The Broadway extension could make it more useful to Capitol Hill. I can only hope that by then SDOT figures out how to do a streetcar without making Broadway look like hot garbage.

      • The streetcar does not run through the CD, and it doesn’t look like an inclusive option for anyone who lives east of 12th Ave. To us, it appears very redundant that Capitol Hill has two extremely expensive options for getting to the ID.

    • I’m happy to have the trolley, as the light rail expansion won’t be faster to Pioneer Square for me – plus the light rail doesn’t actually go into the Square, just near it. I’m happy to see that the streetcar will go all the way to Occidental.

      But I agree about the sloppiness – the tracks on Broadway look like they were designed by a drunk person. And the weird loop up to 14th detracts from the efficiency of the line. Based on the other forthcoming transit options and the inclusion of the tiniest corner of the CD, it really would have made more sense to run this line on 12th or 14th.

  3. this thing is going to be useless. broadway now bottlenecks to 1 lane with a street car that will be subject to traffic. how is this any faster than a bus? what a worthless project.

    • I travel on broadway every morning and afternoon on my commute. You say “bottleneck”, but the worst I’ve seen since the revision (excluding construction impacts) is a bit of backup around john… and even that is likely a construction issue given the mess there right now.

      Others have said it’s ugly… I’m not a huge fan of the blue bollard things, but they’re certainly not less attractive than more car storage, so it’s still net positive.

      • Broadway, pre-streetcar, was always just one lane in each direction, plus dedicated turn lanes and parking on both sides of the street, so there is no change as far as that is concerned. The big difference is that busses used to have load/unload zones separate from the traffic lane, so that some vehicles could pass by when the busses were stopped. Now that is no longer possible and results in increased backups. This will only get worse when the streetcars start up, because they too will block the traffic lanes when they stop to load/unload.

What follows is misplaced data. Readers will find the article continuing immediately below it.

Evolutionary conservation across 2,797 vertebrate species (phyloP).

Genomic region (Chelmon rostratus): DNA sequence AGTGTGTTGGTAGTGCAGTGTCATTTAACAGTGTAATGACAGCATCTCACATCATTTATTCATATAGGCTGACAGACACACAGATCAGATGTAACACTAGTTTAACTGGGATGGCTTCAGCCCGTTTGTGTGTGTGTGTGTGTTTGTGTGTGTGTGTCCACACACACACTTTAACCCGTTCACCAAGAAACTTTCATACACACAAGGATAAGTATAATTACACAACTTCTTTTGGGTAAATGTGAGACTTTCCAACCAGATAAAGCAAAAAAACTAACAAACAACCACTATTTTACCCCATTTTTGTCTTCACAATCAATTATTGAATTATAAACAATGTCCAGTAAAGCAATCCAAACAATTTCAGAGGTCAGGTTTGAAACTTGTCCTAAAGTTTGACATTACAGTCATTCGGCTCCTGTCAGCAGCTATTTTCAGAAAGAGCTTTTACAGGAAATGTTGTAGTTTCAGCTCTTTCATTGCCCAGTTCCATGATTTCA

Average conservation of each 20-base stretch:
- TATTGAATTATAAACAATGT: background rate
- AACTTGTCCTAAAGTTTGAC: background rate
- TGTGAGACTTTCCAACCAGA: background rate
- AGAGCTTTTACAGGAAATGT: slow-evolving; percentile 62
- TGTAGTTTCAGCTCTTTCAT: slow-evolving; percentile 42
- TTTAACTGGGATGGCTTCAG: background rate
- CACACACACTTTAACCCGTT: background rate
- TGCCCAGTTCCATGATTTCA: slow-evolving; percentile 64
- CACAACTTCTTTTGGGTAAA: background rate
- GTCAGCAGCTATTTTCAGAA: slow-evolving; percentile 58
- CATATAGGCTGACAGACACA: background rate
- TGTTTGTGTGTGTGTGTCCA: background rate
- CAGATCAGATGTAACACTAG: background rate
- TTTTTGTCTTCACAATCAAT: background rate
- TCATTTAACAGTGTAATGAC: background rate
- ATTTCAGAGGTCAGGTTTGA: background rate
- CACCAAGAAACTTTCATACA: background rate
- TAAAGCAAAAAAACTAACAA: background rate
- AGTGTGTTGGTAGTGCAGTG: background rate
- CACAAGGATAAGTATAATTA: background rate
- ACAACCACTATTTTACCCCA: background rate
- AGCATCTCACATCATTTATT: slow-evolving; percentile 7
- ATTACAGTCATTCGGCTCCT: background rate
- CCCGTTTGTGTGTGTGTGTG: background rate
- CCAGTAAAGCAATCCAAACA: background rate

4. Reading this article and the comments, it sounds like people around here think there’s an absolutely unlimited source of money for the convenience of a few. Build a streetcar for tens of millions of dollars so people can more easily go for dinner to a nearby neighborhood they can already bus to, or even walk? So we have a pretty new streetcar line (okay, maybe not so pretty, but let’s not quibble) in front of one of Capitol Hill’s real gems, SCCC, which doesn’t have money to maintain the facility properly and needs to cut faculty. Politicians I’ve asked say, well streetcars come from the transportation budget, and schools come from eduction — as if all the funding doesn’t come from the same place (individuals and businesses in our community). Meanwhile, why not just get some extra-nice buses and run them down the identical route we’ve spent tens of millions of dollars to put rails on? Well, simple, say our streetcar fans, because if it’s a streetcar it won’t get stuck in traffic, but if it were a bus on the same route, it would just get bogged down. Brilliant! I think the real feeling is what caused people to waste a few hundred million on the ill-conceived monorail a few years back — those nasty buses filled with poor people, ick! We need some nice, classy streetcars to move us around. What it costs? Somebody will pay for it, and if it’s cuts in bus service or education or public safety, well, they should just spend more of the unlimited amounts of money on those things too!

    • The streetcar was built with light rail money from Sound Transit, because they couldn’t put a stop on First Hill due to issues around construction and tunneling or something.

      The streetcar was First Hill’s consolation prize. That money was not transferrable to SCCC for faculty, it was voter-approved tax money for transit.

      • Just my point. Hey, Sound Transit has a pot of money, why not spend tens of millions of dollars for “consolation prizes”? So what if we spend 10x more for rails in the street than a bus along the same route would cost? Of course, since it’s voter-approved tax money for transit, it doesn’t have any effect on if there’s money for other taxes needed to support things like SCCC. We can just increase taxes for everything, because there’s an infinite amount of money in reserve. Make no mistake, the money for the streetcar does ultimately come from the same source as the money from SCCC — taxes on the same people and the same businesses, and no, there’s not an unlimited supply. So however we want to justify it, we’re making trade-offs, and right now, it’s streetcars the big winner, great institutions like SCCC the big losers. But, hey, it’ll be easier for people on Capitol Hill to eat dinner in the ID, so that’s a plus for all of us, right?

        • So, by your logic, I can come into your home, decide you spent too much on your couch and make you take it back and buy some big fouffy gold drapes?

          People ore to spend money on specific things. That’s how it works – especially in a state like Washington, where we prefer the rich are subsidized by having no state income tax.